You’re probably only going to buy an engagement ring once in your life, so it pays to get it right.
Buying your fiancée a fantastic engagement ring is something most people dream about. The right engagement ring signifies your love for them and your commitment to building a beautiful future together.
But how much is too much for an engagement ring?
Most people will tell you to spend around three months’ salary on an engagement ring. Of course, not everyone has the same budget, so you should spend some time thinking about how much you want to pay before walking into the jewelry store.
Spending too much on an engagement ring is something that happens every day. People put rings on credit cards or take out loans to buy outsized rings outside their budgets.
Knowing how much to spend on a ring responsibly will start you and your fiancée off on the right foot without sacrificing your financial future.
Understanding the 3-Month rule
Do you know where the 3-month rule came from? Many people say it was an idea cooked up by diamond company marketers.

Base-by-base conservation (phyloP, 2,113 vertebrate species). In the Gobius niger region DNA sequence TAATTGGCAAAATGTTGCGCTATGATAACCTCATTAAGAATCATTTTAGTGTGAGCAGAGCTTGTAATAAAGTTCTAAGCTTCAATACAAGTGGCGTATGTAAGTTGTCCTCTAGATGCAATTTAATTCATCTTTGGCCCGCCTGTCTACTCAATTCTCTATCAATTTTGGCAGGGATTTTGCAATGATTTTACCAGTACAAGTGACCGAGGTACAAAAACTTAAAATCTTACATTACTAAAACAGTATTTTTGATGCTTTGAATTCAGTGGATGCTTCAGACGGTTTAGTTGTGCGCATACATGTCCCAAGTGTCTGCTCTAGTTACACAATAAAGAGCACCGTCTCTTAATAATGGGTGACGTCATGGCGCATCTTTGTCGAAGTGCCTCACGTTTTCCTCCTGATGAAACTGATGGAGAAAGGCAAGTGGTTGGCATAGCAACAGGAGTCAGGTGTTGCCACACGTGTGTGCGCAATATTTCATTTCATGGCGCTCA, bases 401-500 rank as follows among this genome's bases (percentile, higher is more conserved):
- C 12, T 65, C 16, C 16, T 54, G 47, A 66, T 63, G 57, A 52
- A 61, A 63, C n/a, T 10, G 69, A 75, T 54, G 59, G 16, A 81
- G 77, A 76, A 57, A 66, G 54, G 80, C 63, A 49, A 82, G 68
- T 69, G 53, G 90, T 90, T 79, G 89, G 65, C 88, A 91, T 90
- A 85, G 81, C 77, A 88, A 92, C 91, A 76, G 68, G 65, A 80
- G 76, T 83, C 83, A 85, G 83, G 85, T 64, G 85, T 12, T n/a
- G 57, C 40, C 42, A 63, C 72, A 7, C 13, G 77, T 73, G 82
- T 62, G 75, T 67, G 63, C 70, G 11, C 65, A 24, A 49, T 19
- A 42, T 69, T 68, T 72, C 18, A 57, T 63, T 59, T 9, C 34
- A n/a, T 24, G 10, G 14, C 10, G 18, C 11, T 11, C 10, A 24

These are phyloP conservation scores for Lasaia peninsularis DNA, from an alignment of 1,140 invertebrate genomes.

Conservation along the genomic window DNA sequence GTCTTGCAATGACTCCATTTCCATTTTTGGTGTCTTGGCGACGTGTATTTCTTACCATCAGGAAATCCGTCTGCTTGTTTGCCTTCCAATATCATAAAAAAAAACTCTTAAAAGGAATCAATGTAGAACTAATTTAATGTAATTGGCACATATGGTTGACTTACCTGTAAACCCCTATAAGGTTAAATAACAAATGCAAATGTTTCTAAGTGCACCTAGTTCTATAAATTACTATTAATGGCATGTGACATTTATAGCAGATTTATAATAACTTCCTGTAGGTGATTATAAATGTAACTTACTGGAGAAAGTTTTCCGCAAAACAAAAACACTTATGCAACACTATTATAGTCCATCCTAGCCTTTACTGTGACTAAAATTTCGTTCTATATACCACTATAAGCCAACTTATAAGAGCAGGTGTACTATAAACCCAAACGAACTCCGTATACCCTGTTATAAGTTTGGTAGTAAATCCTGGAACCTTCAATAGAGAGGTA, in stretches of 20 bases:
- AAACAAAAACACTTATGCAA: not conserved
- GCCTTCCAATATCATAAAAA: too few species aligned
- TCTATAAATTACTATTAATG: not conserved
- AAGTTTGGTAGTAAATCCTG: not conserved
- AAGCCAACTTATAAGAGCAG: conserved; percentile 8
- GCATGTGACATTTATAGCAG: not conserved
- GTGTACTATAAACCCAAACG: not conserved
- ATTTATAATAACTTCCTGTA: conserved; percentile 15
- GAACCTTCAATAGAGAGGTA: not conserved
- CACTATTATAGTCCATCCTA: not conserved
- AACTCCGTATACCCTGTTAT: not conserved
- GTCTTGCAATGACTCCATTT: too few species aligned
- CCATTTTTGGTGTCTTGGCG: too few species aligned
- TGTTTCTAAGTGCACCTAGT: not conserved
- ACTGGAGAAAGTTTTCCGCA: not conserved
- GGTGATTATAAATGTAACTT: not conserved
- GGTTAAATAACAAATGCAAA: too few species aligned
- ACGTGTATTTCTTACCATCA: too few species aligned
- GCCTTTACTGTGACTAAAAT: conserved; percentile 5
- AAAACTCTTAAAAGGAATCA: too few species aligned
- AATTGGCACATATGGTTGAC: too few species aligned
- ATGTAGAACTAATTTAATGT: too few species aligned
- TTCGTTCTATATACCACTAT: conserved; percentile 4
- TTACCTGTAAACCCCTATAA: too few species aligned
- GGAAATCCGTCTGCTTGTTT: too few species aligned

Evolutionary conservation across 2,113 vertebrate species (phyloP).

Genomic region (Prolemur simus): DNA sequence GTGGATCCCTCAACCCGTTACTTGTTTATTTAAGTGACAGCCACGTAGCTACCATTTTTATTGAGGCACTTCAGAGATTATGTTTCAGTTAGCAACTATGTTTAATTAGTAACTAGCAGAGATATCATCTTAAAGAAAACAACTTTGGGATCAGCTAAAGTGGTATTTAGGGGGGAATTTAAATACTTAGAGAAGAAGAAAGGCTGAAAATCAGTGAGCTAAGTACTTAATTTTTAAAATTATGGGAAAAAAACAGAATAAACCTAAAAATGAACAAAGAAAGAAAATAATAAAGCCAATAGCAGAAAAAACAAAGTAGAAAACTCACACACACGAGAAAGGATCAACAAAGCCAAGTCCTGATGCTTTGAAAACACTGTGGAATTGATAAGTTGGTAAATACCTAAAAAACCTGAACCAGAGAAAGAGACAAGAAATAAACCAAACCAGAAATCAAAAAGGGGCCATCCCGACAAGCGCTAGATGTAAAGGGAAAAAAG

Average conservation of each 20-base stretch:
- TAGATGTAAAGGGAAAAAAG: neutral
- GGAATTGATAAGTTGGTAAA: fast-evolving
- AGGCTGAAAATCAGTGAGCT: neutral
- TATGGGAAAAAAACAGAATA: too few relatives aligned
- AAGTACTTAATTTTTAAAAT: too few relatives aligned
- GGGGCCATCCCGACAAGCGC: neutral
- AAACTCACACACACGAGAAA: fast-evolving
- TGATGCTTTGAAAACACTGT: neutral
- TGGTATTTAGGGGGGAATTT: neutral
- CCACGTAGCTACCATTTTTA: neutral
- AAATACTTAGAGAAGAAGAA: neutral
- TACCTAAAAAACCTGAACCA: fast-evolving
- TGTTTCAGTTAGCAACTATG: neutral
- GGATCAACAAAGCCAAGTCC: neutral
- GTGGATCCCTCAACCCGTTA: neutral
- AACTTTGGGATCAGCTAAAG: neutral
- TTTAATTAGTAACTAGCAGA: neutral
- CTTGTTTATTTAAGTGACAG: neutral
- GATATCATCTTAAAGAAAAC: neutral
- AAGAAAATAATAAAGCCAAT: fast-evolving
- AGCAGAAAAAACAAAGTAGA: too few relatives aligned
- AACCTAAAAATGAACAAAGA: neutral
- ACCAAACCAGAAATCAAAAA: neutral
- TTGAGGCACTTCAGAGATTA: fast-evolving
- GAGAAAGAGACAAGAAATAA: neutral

Presenting the 3-month rule to couples was a genius marketing move. It gave people a guideline on what to spend.
Marketers play on emotions and make people feel like they aren’t living up to expectations unless they spend a fourth of their annual income on a ring!
Now, however, there are different versions of the 3-month rule. People will argue over whether two or one month’s salary is acceptable, and they’ll argue if the number is based on gross or net income.
The first thing you should know when you’re thinking about budgets is that there are no rules.
It’s up to you and your fiancée. Your financial situation also plays a big part in deciding what type of ring to get.
Deciding How Much to Spend
If you’ve got the money, spend as much as you want. Diamond rings are beautiful, and the right ring certainly makes a statement.
Unfortunately, we live in a world where people have financial obligations and limits on wallets.
Here’s what you should consider when setting a budget for the ring.
How Much You Make
Your salary now and in the future determines how much you can spend.